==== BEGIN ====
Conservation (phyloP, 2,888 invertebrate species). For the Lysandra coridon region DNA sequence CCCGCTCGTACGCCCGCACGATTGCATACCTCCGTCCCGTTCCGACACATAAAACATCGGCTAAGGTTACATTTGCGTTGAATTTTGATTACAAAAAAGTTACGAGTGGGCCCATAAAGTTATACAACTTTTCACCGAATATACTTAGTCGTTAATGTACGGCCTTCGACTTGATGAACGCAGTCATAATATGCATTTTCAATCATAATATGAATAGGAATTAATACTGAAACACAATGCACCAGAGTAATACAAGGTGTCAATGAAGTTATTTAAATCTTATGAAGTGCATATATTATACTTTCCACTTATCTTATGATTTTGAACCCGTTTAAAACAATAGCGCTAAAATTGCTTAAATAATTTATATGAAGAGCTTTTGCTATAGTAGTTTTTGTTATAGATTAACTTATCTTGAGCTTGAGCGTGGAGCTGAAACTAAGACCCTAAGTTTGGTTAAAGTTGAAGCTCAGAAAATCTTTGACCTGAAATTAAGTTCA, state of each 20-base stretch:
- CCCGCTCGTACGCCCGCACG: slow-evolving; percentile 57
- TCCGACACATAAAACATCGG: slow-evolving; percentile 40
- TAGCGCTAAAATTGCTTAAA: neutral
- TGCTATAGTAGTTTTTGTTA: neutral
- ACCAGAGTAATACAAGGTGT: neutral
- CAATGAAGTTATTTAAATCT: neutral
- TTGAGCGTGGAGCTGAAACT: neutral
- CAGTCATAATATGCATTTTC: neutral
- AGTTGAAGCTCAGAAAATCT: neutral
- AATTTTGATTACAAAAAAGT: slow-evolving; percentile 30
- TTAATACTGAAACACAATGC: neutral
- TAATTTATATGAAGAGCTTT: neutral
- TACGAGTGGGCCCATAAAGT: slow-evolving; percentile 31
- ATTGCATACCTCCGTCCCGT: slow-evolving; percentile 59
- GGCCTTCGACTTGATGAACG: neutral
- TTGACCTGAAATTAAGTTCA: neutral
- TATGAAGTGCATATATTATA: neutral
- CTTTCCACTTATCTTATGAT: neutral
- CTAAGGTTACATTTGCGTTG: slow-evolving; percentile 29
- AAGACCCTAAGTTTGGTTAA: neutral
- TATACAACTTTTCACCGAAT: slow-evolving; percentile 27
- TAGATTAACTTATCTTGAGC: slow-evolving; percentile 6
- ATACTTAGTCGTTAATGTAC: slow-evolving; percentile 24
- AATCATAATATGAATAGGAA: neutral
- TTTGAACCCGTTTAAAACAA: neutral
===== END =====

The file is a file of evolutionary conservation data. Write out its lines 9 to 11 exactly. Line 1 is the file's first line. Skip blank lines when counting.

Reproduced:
- CAGTCATAATATGCATTTTC: neutral
- AGTTGAAGCTCAGAAAATCT: neutral
- AATTTTGATTACAAAAAAGT: slow-evolving; percentile 30